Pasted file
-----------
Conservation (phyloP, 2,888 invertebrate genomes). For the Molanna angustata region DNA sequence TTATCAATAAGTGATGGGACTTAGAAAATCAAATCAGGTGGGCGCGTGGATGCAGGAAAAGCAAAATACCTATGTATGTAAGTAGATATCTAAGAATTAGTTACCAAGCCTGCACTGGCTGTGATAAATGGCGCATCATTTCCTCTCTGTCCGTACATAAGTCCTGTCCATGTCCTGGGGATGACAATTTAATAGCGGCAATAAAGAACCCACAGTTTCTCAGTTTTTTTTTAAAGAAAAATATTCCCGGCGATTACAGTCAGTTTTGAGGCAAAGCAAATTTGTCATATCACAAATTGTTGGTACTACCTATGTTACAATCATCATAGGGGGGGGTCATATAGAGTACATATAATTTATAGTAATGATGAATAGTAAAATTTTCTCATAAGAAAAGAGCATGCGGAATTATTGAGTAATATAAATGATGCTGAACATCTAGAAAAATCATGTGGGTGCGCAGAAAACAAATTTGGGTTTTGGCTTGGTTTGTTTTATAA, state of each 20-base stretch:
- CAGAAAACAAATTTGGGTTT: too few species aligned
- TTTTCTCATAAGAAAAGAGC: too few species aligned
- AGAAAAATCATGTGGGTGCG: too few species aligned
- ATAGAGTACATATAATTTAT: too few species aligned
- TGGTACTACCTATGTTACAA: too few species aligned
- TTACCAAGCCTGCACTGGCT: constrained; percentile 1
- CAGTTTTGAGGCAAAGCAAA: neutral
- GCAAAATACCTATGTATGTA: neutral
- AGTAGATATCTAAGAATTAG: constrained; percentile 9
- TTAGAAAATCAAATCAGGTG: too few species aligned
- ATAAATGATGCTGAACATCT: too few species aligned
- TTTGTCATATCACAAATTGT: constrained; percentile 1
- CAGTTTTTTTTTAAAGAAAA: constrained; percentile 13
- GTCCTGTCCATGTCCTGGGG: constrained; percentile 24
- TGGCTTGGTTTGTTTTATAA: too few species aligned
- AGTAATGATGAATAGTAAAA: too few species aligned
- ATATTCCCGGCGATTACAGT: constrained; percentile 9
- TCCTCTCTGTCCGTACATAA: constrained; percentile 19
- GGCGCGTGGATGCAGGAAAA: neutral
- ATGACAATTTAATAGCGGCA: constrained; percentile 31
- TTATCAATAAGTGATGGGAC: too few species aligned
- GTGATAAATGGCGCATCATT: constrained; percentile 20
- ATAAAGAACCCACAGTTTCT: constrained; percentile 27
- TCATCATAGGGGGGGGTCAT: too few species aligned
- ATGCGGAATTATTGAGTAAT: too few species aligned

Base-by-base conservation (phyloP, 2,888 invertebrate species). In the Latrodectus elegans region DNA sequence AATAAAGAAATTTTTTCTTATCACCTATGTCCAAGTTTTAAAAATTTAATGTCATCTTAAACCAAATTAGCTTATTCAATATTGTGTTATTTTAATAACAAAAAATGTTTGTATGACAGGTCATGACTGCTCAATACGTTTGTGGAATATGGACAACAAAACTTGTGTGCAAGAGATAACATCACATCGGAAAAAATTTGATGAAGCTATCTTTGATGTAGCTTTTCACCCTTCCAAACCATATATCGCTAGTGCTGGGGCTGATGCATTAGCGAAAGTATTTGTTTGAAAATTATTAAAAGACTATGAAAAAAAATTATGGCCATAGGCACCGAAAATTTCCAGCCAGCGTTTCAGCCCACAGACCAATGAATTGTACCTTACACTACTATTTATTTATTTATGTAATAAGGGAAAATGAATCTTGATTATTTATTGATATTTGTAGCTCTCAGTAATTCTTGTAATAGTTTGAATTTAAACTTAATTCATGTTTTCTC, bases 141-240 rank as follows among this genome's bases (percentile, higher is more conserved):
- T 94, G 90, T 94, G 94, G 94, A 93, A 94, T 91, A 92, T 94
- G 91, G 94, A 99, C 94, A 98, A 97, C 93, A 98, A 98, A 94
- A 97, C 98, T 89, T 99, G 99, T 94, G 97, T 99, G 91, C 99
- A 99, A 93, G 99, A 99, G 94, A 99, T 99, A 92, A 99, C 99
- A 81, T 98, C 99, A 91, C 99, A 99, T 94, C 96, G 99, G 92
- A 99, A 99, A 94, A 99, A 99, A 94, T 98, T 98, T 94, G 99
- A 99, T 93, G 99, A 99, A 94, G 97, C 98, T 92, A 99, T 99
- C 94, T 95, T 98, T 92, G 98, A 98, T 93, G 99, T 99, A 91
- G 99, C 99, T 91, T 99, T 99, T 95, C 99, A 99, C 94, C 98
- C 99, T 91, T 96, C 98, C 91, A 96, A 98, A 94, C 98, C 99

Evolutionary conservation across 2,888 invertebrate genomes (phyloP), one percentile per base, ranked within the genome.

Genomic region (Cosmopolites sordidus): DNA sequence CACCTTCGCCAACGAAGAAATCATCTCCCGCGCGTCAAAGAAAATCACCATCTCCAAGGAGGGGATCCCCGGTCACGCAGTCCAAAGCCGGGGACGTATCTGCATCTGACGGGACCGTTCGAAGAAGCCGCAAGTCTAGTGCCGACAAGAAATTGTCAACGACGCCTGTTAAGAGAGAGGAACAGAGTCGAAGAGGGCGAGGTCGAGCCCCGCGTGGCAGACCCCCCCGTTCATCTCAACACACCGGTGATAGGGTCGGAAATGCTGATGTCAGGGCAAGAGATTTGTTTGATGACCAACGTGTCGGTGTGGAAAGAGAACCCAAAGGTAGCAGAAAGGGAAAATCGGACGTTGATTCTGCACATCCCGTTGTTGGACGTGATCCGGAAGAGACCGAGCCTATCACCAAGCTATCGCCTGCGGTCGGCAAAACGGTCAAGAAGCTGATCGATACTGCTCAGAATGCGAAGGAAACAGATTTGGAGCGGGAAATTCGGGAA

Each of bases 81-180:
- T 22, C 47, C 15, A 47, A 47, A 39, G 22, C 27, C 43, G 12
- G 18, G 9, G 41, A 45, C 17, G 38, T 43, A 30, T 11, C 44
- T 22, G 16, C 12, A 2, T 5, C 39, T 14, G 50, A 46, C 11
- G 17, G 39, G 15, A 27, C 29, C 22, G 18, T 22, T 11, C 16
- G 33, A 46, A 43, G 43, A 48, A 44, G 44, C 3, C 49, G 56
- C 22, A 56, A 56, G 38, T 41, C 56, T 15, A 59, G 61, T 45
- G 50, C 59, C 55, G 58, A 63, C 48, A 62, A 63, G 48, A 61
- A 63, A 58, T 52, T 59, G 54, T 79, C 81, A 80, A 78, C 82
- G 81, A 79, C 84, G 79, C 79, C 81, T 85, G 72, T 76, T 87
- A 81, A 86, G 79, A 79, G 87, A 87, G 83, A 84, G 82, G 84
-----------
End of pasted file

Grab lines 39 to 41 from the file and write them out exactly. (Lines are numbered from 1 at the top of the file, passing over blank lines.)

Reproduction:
Genomic region (Cosmopolites sordidus): DNA sequence CACCTTCGCCAACGAAGAAATCATCTCCCGCGCGTCAAAGAAAATCACCATCTCCAAGGAGGGGATCCCCGGTCACGCAGTCCAAAGCCGGGGACGTATCTGCATCTGACGGGACCGTTCGAAGAAGCCGCAAGTCTAGTGCCGACAAGAAATTGTCAACGACGCCTGTTAAGAGAGAGGAACAGAGTCGAAGAGGGCGAGGTCGAGCCCCGCGTGGCAGACCCCCCCGTTCATCTCAACACACCGGTGATAGGGTCGGAAATGCTGATGTCAGGGCAAGAGATTTGTTTGATGACCAACGTGTCGGTGTGGAAAGAGAACCCAAAGGTAGCAGAAAGGGAAAATCGGACGTTGATTCTGCACATCCCGTTGTTGGACGTGATCCGGAAGAGACCGAGCCTATCACCAAGCTATCGCCTGCGGTCGGCAAAACGGTCAAGAAGCTGATCGATACTGCTCAGAATGCGAAGGAAACAGATTTGGAGCGGGAAATTCGGGAA

Each of bases 81-180:
- T 22, C 47, C 15, A 47, A 47, A 39, G 22, C 27, C 43, G 12